April 12, 1963— time unstated, Dallas, Texas. Having weakened his resume entry as “sniper” by his inability to hit a well-lighted General Walker two days previously, Lee Oswald once again visited the Texas Employment Commission in search of employment. (Affidavit of Helen P. Cunningham, June 11, 1964, 11H 478)
April 12-13, 1963— times unstated and unsolicited; Dallas, Texas. Marina Oswald indicated she saw numerous photos of Walker’s house amidst a collection of data Lee Oswald had compiled. (Testimony of Marina Oswald 1H 39) Question: If she had just been ‘rescued’ by Ruth Paine the day before, how, on this date, would she have been rummaging through Oswald’s private yet sophomoric collection of spy-wannabe materials? If she was trying to induce spousal abuse, she was clearly on the right track.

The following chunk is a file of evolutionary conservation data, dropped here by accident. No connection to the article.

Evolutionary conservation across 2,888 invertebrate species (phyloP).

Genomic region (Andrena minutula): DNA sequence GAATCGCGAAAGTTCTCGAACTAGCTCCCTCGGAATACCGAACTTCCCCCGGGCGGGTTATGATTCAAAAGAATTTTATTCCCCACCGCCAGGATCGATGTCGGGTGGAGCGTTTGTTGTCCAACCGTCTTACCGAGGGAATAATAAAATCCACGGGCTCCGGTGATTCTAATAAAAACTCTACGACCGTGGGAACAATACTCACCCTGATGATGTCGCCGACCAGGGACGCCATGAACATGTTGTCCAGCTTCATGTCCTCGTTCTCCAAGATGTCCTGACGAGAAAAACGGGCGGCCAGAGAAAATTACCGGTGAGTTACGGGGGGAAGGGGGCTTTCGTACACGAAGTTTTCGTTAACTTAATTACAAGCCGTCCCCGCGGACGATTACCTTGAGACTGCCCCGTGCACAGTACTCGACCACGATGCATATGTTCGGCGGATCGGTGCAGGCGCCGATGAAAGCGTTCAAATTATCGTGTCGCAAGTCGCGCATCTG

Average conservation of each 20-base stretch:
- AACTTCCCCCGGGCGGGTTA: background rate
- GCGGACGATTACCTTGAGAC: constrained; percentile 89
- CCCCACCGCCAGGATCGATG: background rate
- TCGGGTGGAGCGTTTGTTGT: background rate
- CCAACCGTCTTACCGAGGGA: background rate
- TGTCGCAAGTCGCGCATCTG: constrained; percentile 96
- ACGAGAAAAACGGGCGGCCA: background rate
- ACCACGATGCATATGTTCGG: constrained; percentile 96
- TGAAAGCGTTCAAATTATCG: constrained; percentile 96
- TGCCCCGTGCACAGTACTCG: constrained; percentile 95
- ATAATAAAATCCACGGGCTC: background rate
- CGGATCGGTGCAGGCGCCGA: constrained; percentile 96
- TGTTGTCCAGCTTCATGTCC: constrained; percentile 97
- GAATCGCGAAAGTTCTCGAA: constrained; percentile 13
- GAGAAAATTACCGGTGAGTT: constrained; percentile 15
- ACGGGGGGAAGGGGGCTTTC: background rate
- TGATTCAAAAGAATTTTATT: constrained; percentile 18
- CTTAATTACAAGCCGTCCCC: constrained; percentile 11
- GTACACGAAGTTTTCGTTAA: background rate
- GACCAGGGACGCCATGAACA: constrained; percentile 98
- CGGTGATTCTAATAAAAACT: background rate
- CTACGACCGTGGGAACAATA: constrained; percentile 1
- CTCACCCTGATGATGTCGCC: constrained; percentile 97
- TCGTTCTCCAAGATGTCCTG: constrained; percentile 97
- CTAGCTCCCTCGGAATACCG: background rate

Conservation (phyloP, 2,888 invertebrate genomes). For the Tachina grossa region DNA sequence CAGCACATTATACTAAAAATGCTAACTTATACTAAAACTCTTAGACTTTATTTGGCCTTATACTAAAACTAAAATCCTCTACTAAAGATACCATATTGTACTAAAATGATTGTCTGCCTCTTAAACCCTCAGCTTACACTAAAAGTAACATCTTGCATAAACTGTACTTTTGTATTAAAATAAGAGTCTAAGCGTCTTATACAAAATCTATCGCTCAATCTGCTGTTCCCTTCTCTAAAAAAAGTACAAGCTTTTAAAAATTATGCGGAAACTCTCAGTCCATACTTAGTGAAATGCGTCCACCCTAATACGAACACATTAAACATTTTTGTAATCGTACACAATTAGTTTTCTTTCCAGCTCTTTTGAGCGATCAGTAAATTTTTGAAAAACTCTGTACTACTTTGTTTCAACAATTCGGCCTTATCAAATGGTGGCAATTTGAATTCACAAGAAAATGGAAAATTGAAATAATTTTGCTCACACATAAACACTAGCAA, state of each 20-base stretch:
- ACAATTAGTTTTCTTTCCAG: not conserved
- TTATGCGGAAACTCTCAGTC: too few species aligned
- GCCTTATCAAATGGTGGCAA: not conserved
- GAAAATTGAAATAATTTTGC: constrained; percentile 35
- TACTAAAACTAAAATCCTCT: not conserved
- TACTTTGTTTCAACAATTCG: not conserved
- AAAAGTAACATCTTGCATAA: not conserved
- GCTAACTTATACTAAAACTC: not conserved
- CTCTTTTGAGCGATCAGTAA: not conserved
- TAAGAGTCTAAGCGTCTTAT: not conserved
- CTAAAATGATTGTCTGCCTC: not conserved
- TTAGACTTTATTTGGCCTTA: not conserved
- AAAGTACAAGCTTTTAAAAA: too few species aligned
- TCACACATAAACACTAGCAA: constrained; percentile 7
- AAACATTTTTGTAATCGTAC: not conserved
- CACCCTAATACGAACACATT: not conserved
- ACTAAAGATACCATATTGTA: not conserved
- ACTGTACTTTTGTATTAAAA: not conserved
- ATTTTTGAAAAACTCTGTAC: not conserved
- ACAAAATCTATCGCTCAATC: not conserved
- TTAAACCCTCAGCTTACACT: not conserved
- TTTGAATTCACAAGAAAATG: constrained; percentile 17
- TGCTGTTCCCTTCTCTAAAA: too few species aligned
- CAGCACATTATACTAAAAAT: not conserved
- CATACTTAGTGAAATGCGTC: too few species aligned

April 13, 1963— time unstated and unasked— perhaps for good reason; Dallas, Texas. Lee Oswald burned his “notebook” of logistics (descriptions of house, distances, location, distribution of windows) regarding the Walker shooting. He did so by burning his notebook with matches over a wash bowl in the bathroom in the apartment on Neely Street. Marina’s testimony is confused and garbled, as one might expect from testimony being invented as events dictated: Liebeler: “You previous told the Commission that Lee Oswald prepared a notebook in which he kept plans and notes about his attack on General Walker; is that right?” Mrs. Oswald: “I saw this book only after the attempt on Walker’s life. He burned it or disposed of it.” [Yet she will later say she saw him making entries on a regular basis, and she saw him burn it, so why the “or””] Liebeler: “Tell me when you first saw the notebook?” [She would subsequently testify she saw him making entries in it before the shooting.] Mrs. Oswald: “Three days after this happened.” [perjury] Liebeler: “You saw the notebook 3 days after it had happened?” Mrs. Oswald: “I think so.” Liebeler: “How did you come to see it then?” Mrs. Oswald: “When he was destroying it.” [perjury] Liebeler: “Is that the only time you ever saw it?” Mrs. Oswald: “I saw on several occasions that he was writing something in the book, but he was hiding it from me and he was locking it in his room.” [perjury] Liebeler: “Did he actually lock the door to his room when he left the apartment?”